ST. PETERSBURG, Fla. -- With Gary Sheffield and Mariano Rivera healthy again, the New York Yankees look even more formidable in their quest for the best record in the American League and homefield advantage in the playoffs.
A "nervous" Sheffield returned to the lineup for the first time since May 29 and made an impressive debut at first base Friday night. The ever steady Rivera earned his 34th save in his first appearance since Aug. 31, helping the AL East champions beat the Tampa Bay Devil Rays 4-1.
"I'm treating this like the World Series right now because I've got to be ready when it comes to the playoffs," Sheffield said, conceding he had some anxious moments in his first game at a new position.
"He was nervous," shortstop Derek Jeter said of the longtime outfielder. "He said he doesn't remember being that nervous before."
Rivera, meanwhile, shrugged off some initial rust and struck out the side around a broken-bat single and a hit batter in the ninth.
"I was anxious. I couldn't wait to pitch," said Rivera, sidelined with a strained right forearm. "I'm happy I went in there and finished the way I wanted."
Sheffield, who had seven putouts, saved a run with the score tied 1-1 by scooping third baseman Miguel Cairo's low throw out of the dirt to end the sixth with a runner on third. He also handled a low throw from Jeter in the fourth.
"It looked like he had been there a lot longer than just working out this past week," Yankees manager Joe Torre said.
"I thought he reacted real well to when the ball was hit. That's what you really have to get used to. When you're playing third or playing short or the outfield and the ball is hit to somebody, you watch it unless it's hit to you. But as a first baseman, when the ball is hit you've got to go to the bag. He didn't have any trouble reacting to that."
The nine-time All-Star went 0-for-3 before leaving the game after the Yankees took a three-run lead in the seventh.
"Sheff is a good athlete, that's the thing. He came up as a shortstop. He played some third," Jeter said. "Footwork, knowing where to be, that will take a while for him to get used to."
Robinson Cano and Aaron Guiel homered to back starter Chien-Ming Wang (18-6), who allowed six hits in seven innings, including Rocco Baldelli's solo homer in the first. He struck out four to improve 3-0 this season against Tampa Bay.
The victory in New York's first game since clinching its ninth straight division title on Wednesday night improved the Yankees' record to 93-60. The last-place Devil Rays tied an AL record by losing for the 57th time after holding a lead.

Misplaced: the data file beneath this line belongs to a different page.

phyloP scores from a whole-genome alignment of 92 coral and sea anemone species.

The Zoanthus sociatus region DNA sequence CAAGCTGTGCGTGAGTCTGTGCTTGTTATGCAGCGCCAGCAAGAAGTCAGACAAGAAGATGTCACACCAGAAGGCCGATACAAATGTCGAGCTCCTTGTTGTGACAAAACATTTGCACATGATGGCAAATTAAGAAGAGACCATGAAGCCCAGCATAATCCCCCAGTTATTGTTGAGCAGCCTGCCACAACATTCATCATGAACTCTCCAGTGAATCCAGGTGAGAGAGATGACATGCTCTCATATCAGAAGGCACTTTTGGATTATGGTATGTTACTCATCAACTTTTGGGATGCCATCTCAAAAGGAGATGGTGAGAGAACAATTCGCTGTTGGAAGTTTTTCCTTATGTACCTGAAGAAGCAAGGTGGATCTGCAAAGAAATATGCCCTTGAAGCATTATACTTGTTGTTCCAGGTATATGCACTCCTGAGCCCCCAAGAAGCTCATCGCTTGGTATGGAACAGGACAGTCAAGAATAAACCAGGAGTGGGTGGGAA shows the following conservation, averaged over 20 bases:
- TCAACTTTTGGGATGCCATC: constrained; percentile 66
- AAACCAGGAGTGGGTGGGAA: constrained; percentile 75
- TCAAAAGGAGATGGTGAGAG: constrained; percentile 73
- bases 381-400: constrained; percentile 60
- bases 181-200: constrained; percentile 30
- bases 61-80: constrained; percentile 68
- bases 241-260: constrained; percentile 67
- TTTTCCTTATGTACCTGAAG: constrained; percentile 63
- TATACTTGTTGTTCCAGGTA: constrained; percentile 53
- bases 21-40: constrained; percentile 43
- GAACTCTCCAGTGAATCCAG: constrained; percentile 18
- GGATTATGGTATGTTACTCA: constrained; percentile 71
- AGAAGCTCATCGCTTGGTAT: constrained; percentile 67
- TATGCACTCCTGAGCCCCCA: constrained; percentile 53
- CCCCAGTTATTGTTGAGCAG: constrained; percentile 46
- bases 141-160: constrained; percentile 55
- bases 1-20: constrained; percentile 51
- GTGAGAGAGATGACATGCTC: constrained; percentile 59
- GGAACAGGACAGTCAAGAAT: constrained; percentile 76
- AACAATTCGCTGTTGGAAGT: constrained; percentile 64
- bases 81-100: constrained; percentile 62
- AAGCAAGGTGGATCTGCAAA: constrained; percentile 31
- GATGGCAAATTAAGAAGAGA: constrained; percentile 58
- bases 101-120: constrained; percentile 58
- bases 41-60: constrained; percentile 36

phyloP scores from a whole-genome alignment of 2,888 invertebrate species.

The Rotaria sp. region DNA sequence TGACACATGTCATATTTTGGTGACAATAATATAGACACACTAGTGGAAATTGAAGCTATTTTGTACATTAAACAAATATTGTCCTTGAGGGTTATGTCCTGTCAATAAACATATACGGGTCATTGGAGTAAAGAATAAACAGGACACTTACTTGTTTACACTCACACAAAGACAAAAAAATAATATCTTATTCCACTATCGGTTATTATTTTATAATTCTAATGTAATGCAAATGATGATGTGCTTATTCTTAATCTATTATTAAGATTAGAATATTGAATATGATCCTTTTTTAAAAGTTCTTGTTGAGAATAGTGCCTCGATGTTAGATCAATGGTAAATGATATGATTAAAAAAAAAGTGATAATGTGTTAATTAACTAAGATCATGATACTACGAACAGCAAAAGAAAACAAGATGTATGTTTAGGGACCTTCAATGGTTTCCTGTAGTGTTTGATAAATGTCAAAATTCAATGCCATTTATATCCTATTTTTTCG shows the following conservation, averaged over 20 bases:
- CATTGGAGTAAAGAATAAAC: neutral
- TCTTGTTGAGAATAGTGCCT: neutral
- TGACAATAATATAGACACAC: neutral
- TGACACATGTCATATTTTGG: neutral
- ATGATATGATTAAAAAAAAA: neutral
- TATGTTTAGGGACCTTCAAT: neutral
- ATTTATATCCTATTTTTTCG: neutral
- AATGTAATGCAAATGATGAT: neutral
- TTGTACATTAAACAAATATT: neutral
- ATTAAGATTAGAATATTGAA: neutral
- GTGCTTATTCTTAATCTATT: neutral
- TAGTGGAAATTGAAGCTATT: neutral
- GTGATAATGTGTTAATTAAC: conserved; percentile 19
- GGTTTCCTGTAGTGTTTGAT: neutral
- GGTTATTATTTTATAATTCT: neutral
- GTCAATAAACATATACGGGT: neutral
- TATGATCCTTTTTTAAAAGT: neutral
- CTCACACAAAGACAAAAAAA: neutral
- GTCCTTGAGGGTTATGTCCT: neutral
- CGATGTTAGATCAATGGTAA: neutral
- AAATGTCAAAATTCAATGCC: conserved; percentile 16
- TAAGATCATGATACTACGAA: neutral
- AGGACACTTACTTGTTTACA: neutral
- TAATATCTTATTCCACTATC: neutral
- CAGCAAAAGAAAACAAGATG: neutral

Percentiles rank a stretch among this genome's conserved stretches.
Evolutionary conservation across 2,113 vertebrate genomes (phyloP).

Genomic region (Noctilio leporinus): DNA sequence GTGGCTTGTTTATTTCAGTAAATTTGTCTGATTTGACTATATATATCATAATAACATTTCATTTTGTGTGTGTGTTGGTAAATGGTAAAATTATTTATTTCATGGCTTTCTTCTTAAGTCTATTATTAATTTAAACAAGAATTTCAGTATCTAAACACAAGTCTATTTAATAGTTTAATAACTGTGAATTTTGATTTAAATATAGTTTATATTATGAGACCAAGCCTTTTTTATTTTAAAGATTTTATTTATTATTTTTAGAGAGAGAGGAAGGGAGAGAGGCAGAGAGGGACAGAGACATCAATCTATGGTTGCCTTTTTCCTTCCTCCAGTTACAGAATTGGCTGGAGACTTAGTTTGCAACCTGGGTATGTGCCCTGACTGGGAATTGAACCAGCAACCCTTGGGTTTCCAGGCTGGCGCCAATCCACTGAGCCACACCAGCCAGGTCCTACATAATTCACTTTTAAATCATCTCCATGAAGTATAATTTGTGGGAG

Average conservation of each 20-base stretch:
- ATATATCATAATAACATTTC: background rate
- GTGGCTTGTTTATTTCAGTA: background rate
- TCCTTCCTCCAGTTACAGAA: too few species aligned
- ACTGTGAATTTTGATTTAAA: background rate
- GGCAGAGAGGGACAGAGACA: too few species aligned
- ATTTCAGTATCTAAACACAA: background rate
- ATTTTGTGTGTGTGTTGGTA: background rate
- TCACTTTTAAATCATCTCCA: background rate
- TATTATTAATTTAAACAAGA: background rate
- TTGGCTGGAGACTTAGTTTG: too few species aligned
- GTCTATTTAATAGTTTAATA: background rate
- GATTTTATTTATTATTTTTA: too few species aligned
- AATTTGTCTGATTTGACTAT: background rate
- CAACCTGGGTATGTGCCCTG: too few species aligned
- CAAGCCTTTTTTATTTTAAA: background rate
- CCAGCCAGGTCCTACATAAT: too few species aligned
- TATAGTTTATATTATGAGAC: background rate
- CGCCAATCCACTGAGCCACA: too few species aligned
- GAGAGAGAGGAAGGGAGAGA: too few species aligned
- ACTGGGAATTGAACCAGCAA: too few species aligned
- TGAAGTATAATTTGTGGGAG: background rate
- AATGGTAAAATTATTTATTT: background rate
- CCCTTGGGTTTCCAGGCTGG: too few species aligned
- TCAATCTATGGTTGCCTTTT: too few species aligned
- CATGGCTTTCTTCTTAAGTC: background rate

"They've got a nice thing going on. They're healthy. They're playing probably better than anybody else in the league right now," Devil Rays manager Joe Maddon said. "They're playing at a high level, and everybody's getting well for them at the right moment."
Sheffield missed 103 games during his second stint on the disabled list this season with a wrist injury. He had surgery June 13, and worked out at first base during his rehabilitation.
With the division title in hand, the Yankees gave the night off to Alex Rodriguez, Hideki Matsui and Bobby Abreu. Johnny Damon was scratched as a precaution for the second straight game after cutting his throwing hand making a diving catch at Toronto on Tuesday, and Jason Giambi may sit out the entire four-game series with a small ligament tear in his left wrist.
How well Sheffield does at first base could impact the Yankees' postseason roster. If the move works out, Matsui could move back to left field and Giambi ideally would enter the playoffs as the designated hitter.
James Shields (6-8) retired the first 10 Yankees before Cano homered with one out in the fourth.
The Yankees broke the tie in the seventh. Bernie Williams singled with one out and scored on Guiel's first homer since July 25. Cairo singled for the third straight hit off Shields and scored when Melky Cabrera doubled.
Shields allowed four runs and eight hits in seven innings. He struck out six and walked none.
- Jeter had a bunt single in the eighth, giving him his fifth 200-hit season. He and Lou Gehrig (eight) are the only players in franchise history with at least four.
- Yankees RHP Kyle Farnsworth warmed up in the eighth but was unable to pitch because of back tightness, a problem he's had off and on this year.
- The 2002 Tigers also lost 57 games in which they led. The major league record is 66 by the 1998 Marlins.
- Devil Rays 2B Jorge Cantu was scratched from the lineup with a fever.